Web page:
Companies

What did Bhushan Steel bring home for Tata Steel?

Satya Sontanam BL Research Bureau | Updated on August 15, 2018 Published on August 15, 2018

Tata Steel’s consolidated first quarter results, released on Monday, included the numbers of Bhushan Steel, which was acquired earlier this year.

Despite being debt-ridden, Bhushan Steel’s operations were stable, and a favourable steel market aided the company’s operating profits. While it added additional revenue to the group, and has the potential to move the margins of Tata Steel higher, it raised debt levels in the balance-sheet considerably.

Bhushan Steel contributed nearly ₹2,100 crore to Tata Steel’s topline, and ₹66 crore to the parent company’s operating profits.

Thus, it accounted for about six per cent of Tata Steel’s total revenue (₹37,833 crore) and one per cent of the operating profits (₹6,559 crore).

As Bhushan Steel’s acquisition happened mid-way through the first quarter (on May 18, 2018), only half the period’s results were consolidated with Tata Steel’s earnings.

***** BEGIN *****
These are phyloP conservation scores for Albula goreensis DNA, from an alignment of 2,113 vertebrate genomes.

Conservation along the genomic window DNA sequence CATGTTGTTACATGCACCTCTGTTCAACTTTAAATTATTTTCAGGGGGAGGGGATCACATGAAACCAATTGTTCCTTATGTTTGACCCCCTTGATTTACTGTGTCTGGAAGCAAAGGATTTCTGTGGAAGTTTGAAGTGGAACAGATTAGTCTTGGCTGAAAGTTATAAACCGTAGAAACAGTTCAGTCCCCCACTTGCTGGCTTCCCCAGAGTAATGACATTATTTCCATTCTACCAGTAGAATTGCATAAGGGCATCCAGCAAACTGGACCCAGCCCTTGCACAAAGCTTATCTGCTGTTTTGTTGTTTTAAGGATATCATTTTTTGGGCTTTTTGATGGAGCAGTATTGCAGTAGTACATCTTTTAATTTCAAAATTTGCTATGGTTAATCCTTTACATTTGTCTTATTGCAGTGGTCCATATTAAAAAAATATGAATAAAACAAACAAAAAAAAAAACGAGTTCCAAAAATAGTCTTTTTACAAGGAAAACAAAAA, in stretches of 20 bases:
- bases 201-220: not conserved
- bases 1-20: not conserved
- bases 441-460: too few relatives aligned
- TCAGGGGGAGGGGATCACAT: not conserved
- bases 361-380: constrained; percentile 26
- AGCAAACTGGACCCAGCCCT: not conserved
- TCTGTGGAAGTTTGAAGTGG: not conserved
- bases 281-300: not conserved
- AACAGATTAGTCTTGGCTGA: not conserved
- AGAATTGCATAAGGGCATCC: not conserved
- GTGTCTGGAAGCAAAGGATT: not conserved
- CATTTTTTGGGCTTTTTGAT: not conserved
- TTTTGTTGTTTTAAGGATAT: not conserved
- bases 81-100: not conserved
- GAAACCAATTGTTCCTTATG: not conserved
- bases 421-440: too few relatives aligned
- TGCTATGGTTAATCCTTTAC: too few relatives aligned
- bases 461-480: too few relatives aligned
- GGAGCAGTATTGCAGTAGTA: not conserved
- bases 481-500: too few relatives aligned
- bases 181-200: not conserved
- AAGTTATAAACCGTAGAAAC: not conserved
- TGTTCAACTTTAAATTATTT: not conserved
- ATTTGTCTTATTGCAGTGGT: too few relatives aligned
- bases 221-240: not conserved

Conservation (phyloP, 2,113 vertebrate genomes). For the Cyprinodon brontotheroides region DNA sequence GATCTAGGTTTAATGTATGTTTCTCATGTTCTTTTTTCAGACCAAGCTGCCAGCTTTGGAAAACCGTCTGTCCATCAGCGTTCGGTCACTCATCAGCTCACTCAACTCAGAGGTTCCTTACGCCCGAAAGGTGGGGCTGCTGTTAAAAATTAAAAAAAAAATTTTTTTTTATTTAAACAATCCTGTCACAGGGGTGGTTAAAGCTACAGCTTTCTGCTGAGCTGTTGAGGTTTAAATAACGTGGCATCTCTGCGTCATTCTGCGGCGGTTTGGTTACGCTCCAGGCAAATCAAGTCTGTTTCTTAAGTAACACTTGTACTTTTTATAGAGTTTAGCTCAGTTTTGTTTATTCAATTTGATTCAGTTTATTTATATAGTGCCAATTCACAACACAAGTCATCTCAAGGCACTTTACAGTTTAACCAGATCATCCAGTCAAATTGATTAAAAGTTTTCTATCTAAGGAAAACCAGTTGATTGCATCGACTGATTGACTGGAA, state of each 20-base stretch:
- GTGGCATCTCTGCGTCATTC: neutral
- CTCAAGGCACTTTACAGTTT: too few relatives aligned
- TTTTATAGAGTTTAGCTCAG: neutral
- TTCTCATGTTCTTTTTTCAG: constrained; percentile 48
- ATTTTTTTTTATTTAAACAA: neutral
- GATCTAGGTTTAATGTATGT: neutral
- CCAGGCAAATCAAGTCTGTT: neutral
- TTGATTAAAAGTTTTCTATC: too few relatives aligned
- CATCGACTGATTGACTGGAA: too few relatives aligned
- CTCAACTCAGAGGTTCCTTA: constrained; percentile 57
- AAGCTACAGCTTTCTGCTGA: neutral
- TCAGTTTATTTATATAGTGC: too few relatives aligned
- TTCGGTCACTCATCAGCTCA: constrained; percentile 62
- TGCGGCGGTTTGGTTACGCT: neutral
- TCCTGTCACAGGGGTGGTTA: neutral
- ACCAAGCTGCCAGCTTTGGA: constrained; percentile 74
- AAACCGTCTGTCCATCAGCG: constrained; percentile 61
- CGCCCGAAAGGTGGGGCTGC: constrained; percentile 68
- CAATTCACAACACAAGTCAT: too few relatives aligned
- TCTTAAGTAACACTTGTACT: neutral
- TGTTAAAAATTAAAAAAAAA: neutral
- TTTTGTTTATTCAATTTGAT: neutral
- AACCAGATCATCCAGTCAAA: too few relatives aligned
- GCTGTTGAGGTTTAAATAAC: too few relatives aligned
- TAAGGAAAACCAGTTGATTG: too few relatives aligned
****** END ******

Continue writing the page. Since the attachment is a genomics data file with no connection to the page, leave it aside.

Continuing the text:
Also, there were a few one-time, accounting write-offs. These are expected to get normalised from the second quarter.

Bhushan Steel appears to have delivered the goods during the quarter, recording revenue and operating profits of about ₹4,000 crore and ₹820 crore respectively, with sale volumes of 0.85 million tonnes. This has resulted in an EBITDA (Earnings before interest, tax, depreciation and amortisation) per tonne of about ₹9,650.

The EBITDA per tonne for Tata Steel’s European operations was at about ₹6,800 per tonne. At the current levels, it is higher than the EBITDA/tonne of many competitors in the domestic market.

This is possible due to the company’s presence in the value-added products segment. It caters mainly to the auto industry and consumer-durable makers through facilities spread across Odisha, Maharashtra and Uttar Pradesh.

Also, Tata Steel is expected to supply iron ore from its captive mines to Bhushan Steel; this will further reduce the cost of production.

Burden on balance sheet

Tata Steel’s debt has risen by about ₹16,500 crore on account of the acquisition.

Also, cash and cash-equivalents has declined to ₹13,086 crore by the end of the first quarter from ₹22,932 crore at the end of the previous quarter.

Published on August 15, 2018
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